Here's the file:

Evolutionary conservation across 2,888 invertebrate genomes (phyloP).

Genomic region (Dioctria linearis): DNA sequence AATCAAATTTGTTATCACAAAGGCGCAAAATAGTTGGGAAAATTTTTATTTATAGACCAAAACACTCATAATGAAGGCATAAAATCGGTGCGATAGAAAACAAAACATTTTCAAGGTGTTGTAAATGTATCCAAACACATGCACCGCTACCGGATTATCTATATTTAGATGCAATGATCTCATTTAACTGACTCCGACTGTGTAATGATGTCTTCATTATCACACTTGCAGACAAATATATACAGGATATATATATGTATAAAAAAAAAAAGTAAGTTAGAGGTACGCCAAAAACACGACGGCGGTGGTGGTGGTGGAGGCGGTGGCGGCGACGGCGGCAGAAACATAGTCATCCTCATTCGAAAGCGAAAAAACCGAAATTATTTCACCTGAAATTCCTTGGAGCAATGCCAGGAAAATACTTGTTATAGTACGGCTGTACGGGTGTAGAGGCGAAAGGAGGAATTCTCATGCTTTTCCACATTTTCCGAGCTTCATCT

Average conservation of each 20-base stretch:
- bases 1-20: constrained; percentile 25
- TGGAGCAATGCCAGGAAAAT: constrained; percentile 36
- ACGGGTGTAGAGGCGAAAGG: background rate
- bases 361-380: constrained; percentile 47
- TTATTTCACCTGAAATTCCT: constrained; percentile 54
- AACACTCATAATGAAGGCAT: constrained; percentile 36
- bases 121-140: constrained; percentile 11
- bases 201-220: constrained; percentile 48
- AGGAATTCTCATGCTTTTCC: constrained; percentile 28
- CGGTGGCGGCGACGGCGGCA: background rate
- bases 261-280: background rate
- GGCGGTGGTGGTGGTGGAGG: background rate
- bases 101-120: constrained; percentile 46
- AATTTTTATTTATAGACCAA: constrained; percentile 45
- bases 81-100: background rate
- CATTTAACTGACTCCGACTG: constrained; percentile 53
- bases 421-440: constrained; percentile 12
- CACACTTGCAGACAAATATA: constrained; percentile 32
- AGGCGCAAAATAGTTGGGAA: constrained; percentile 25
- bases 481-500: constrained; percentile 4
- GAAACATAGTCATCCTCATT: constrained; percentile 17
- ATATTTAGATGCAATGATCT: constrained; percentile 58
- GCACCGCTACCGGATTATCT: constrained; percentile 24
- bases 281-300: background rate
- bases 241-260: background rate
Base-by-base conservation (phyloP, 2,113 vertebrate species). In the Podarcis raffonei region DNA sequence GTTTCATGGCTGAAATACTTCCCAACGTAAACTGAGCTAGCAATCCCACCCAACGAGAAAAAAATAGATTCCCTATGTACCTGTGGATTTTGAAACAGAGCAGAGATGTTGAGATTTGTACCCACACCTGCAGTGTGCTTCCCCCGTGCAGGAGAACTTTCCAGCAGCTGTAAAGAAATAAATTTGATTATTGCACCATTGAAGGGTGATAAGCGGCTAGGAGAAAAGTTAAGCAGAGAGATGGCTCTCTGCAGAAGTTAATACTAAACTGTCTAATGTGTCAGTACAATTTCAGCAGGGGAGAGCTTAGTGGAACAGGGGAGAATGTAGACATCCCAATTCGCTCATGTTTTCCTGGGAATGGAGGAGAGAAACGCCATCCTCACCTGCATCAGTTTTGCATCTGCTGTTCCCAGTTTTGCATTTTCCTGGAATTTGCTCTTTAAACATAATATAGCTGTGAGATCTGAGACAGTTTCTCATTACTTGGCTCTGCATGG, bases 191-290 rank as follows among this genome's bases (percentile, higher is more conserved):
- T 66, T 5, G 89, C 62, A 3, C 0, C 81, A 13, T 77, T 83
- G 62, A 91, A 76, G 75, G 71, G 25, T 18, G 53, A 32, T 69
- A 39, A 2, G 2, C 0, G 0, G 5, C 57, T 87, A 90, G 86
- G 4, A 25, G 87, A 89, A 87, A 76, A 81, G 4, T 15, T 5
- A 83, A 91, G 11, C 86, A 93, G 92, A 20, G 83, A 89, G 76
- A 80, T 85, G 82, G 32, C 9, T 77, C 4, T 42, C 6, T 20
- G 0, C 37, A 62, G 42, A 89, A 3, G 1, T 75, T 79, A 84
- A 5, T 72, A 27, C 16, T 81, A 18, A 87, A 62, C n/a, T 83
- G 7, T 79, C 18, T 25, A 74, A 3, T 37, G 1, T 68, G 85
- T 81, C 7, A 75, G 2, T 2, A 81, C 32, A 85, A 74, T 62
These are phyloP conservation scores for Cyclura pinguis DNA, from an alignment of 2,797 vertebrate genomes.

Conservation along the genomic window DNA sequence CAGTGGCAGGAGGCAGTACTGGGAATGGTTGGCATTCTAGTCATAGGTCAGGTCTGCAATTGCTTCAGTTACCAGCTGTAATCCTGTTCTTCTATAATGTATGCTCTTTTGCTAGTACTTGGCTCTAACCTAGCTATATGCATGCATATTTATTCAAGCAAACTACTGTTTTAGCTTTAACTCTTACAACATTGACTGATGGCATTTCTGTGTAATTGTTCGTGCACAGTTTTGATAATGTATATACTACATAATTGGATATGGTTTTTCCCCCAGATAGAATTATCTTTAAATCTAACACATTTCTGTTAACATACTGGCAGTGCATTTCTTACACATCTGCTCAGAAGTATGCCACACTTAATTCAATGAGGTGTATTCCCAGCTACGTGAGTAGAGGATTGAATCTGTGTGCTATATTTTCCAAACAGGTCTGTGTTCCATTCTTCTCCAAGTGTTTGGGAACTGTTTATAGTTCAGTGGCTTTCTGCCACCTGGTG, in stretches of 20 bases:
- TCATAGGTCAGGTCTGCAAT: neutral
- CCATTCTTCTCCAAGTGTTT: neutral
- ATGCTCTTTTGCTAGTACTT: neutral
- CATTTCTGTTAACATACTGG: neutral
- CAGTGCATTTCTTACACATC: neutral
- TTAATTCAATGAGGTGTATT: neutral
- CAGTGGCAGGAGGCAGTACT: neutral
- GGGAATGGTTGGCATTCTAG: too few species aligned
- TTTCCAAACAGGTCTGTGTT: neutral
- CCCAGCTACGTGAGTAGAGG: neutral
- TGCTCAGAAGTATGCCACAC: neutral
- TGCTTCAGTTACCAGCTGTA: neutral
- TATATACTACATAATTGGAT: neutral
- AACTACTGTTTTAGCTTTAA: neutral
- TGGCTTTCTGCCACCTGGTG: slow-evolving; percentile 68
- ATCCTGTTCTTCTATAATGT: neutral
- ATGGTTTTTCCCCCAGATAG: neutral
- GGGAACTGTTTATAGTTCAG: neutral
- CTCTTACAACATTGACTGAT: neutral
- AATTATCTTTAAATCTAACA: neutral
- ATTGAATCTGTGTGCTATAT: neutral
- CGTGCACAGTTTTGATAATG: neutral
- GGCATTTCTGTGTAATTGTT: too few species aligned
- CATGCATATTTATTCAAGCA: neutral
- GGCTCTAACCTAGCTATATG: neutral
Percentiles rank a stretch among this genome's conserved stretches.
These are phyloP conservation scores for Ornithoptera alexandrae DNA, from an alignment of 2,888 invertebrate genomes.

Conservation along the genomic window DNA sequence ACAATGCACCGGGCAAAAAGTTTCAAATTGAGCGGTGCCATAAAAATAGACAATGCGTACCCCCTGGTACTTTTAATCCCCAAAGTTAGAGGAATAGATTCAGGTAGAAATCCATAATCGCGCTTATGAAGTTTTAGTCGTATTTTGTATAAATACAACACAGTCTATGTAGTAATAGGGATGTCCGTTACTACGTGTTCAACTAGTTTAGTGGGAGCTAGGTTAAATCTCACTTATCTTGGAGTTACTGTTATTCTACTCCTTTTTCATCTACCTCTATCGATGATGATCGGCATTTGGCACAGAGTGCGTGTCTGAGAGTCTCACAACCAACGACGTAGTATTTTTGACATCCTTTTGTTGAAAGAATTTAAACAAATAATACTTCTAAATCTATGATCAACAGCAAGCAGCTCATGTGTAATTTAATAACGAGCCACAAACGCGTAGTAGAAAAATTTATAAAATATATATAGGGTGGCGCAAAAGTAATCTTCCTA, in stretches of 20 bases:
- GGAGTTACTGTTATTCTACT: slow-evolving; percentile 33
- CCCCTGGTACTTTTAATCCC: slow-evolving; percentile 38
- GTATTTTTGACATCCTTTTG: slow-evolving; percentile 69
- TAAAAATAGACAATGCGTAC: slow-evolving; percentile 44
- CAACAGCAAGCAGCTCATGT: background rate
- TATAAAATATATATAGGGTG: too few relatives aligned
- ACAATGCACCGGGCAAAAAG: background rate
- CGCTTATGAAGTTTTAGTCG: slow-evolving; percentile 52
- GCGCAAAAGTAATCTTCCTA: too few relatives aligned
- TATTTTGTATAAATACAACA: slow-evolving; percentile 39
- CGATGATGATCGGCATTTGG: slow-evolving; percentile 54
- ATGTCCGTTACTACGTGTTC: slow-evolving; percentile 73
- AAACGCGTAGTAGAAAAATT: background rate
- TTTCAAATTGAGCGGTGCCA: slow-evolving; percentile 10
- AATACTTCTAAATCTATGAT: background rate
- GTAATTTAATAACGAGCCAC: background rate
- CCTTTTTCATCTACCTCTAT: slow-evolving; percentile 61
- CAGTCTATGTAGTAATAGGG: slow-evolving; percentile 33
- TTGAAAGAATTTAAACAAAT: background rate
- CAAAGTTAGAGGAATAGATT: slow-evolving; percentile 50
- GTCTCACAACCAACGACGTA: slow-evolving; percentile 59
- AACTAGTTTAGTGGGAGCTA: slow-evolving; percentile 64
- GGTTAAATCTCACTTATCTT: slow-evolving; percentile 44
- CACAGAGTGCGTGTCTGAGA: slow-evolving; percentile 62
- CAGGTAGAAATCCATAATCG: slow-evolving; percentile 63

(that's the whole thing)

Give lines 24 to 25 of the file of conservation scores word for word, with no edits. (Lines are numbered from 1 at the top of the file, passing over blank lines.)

- GAAACATAGTCATCCTCATT: constrained; percentile 17
- ATATTTAGATGCAATGATCT: constrained; percentile 58